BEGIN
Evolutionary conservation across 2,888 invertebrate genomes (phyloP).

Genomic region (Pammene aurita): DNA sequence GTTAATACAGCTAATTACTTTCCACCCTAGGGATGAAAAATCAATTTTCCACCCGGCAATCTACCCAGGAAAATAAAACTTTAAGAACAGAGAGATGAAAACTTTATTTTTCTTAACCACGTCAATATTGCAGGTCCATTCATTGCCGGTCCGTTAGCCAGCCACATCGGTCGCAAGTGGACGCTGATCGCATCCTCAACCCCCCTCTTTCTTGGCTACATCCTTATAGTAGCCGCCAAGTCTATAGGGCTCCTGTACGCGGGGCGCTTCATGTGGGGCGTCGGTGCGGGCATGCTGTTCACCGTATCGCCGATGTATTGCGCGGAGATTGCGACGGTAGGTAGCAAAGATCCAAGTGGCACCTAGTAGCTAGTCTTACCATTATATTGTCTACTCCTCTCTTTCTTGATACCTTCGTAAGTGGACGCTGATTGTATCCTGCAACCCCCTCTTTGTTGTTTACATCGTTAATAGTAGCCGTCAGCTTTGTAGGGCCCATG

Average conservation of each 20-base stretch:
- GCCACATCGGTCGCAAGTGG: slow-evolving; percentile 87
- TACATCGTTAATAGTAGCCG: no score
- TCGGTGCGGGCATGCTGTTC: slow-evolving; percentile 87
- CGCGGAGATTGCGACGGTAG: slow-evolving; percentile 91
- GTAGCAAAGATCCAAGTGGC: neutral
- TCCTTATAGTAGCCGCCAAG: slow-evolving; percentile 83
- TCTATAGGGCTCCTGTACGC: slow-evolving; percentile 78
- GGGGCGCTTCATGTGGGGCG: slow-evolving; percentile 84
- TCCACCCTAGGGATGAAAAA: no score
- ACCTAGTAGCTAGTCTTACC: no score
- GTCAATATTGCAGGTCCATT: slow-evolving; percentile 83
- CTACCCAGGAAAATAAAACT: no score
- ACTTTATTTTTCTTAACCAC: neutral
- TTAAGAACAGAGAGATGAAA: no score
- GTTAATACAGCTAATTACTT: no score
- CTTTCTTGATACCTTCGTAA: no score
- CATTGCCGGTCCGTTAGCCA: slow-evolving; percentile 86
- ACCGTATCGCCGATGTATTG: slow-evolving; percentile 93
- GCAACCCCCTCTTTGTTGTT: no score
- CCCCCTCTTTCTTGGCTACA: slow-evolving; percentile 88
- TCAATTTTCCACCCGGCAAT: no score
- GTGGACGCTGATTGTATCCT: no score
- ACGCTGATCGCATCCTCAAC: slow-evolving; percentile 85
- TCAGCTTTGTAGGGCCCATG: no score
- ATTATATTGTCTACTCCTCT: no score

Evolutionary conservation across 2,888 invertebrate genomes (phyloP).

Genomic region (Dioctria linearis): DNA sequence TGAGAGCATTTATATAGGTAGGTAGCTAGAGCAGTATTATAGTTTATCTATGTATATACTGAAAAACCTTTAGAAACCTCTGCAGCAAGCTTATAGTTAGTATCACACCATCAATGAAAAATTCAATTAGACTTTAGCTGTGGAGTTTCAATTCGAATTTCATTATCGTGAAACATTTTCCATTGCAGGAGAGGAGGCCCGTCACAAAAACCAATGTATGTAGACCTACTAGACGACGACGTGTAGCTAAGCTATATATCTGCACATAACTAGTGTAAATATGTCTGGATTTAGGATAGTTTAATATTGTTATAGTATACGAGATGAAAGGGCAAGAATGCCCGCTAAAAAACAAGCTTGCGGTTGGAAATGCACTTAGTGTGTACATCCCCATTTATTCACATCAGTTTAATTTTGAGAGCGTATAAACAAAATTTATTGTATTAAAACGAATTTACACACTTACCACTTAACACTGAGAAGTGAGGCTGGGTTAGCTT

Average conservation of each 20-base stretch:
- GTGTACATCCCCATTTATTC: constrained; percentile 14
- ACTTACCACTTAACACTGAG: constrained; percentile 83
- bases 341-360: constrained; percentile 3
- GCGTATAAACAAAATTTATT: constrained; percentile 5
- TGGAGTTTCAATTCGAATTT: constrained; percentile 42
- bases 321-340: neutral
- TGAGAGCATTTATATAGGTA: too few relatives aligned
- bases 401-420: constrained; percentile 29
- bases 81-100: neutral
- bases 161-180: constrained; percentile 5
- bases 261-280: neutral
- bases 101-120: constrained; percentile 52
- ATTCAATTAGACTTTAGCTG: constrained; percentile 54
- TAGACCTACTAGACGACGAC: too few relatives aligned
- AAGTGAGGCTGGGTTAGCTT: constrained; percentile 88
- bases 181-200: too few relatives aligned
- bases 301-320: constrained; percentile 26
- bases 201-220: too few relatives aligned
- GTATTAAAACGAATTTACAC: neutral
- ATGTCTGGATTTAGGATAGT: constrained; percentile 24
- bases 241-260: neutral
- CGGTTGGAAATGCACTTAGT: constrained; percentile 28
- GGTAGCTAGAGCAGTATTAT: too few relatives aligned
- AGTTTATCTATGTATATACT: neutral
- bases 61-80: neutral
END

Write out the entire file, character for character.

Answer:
Evolutionary conservation across 2,888 invertebrate genomes (phyloP).

Genomic region (Pammene aurita): DNA sequence GTTAATACAGCTAATTACTTTCCACCCTAGGGATGAAAAATCAATTTTCCACCCGGCAATCTACCCAGGAAAATAAAACTTTAAGAACAGAGAGATGAAAACTTTATTTTTCTTAACCACGTCAATATTGCAGGTCCATTCATTGCCGGTCCGTTAGCCAGCCACATCGGTCGCAAGTGGACGCTGATCGCATCCTCAACCCCCCTCTTTCTTGGCTACATCCTTATAGTAGCCGCCAAGTCTATAGGGCTCCTGTACGCGGGGCGCTTCATGTGGGGCGTCGGTGCGGGCATGCTGTTCACCGTATCGCCGATGTATTGCGCGGAGATTGCGACGGTAGGTAGCAAAGATCCAAGTGGCACCTAGTAGCTAGTCTTACCATTATATTGTCTACTCCTCTCTTTCTTGATACCTTCGTAAGTGGACGCTGATTGTATCCTGCAACCCCCTCTTTGTTGTTTACATCGTTAATAGTAGCCGTCAGCTTTGTAGGGCCCATG

Average conservation of each 20-base stretch:
- GCCACATCGGTCGCAAGTGG: slow-evolving; percentile 87
- TACATCGTTAATAGTAGCCG: no score
- TCGGTGCGGGCATGCTGTTC: slow-evolving; percentile 87
- CGCGGAGATTGCGACGGTAG: slow-evolving; percentile 91
- GTAGCAAAGATCCAAGTGGC: neutral
- TCCTTATAGTAGCCGCCAAG: slow-evolving; percentile 83
- TCTATAGGGCTCCTGTACGC: slow-evolving; percentile 78
- GGGGCGCTTCATGTGGGGCG: slow-evolving; percentile 84
- TCCACCCTAGGGATGAAAAA: no score
- ACCTAGTAGCTAGTCTTACC: no score
- GTCAATATTGCAGGTCCATT: slow-evolving; percentile 83
- CTACCCAGGAAAATAAAACT: no score
- ACTTTATTTTTCTTAACCAC: neutral
- TTAAGAACAGAGAGATGAAA: no score
- GTTAATACAGCTAATTACTT: no score
- CTTTCTTGATACCTTCGTAA: no score
- CATTGCCGGTCCGTTAGCCA: slow-evolving; percentile 86
- ACCGTATCGCCGATGTATTG: slow-evolving; percentile 93
- GCAACCCCCTCTTTGTTGTT: no score
- CCCCCTCTTTCTTGGCTACA: slow-evolving; percentile 88
- TCAATTTTCCACCCGGCAAT: no score
- GTGGACGCTGATTGTATCCT: no score
- ACGCTGATCGCATCCTCAAC: slow-evolving; percentile 85
- TCAGCTTTGTAGGGCCCATG: no score
- ATTATATTGTCTACTCCTCT: no score

Evolutionary conservation across 2,888 invertebrate genomes (phyloP).

Genomic region (Dioctria linearis): DNA sequence TGAGAGCATTTATATAGGTAGGTAGCTAGAGCAGTATTATAGTTTATCTATGTATATACTGAAAAACCTTTAGAAACCTCTGCAGCAAGCTTATAGTTAGTATCACACCATCAATGAAAAATTCAATTAGACTTTAGCTGTGGAGTTTCAATTCGAATTTCATTATCGTGAAACATTTTCCATTGCAGGAGAGGAGGCCCGTCACAAAAACCAATGTATGTAGACCTACTAGACGACGACGTGTAGCTAAGCTATATATCTGCACATAACTAGTGTAAATATGTCTGGATTTAGGATAGTTTAATATTGTTATAGTATACGAGATGAAAGGGCAAGAATGCCCGCTAAAAAACAAGCTTGCGGTTGGAAATGCACTTAGTGTGTACATCCCCATTTATTCACATCAGTTTAATTTTGAGAGCGTATAAACAAAATTTATTGTATTAAAACGAATTTACACACTTACCACTTAACACTGAGAAGTGAGGCTGGGTTAGCTT

Average conservation of each 20-base stretch:
- GTGTACATCCCCATTTATTC: constrained; percentile 14
- ACTTACCACTTAACACTGAG: constrained; percentile 83
- bases 341-360: constrained; percentile 3
- GCGTATAAACAAAATTTATT: constrained; percentile 5
- TGGAGTTTCAATTCGAATTT: constrained; percentile 42
- bases 321-340: neutral
- TGAGAGCATTTATATAGGTA: too few relatives aligned
- bases 401-420: constrained; percentile 29
- bases 81-100: neutral
- bases 161-180: constrained; percentile 5
- bases 261-280: neutral
- bases 101-120: constrained; percentile 52
- ATTCAATTAGACTTTAGCTG: constrained; percentile 54
- TAGACCTACTAGACGACGAC: too few relatives aligned
- AAGTGAGGCTGGGTTAGCTT: constrained; percentile 88
- bases 181-200: too few relatives aligned
- bases 301-320: constrained; percentile 26
- bases 201-220: too few relatives aligned
- GTATTAAAACGAATTTACAC: neutral
- ATGTCTGGATTTAGGATAGT: constrained; percentile 24
- bases 241-260: neutral
- CGGTTGGAAATGCACTTAGT: constrained; percentile 28
- GGTAGCTAGAGCAGTATTAT: too few relatives aligned
- AGTTTATCTATGTATATACT: neutral
- bases 61-80: neutral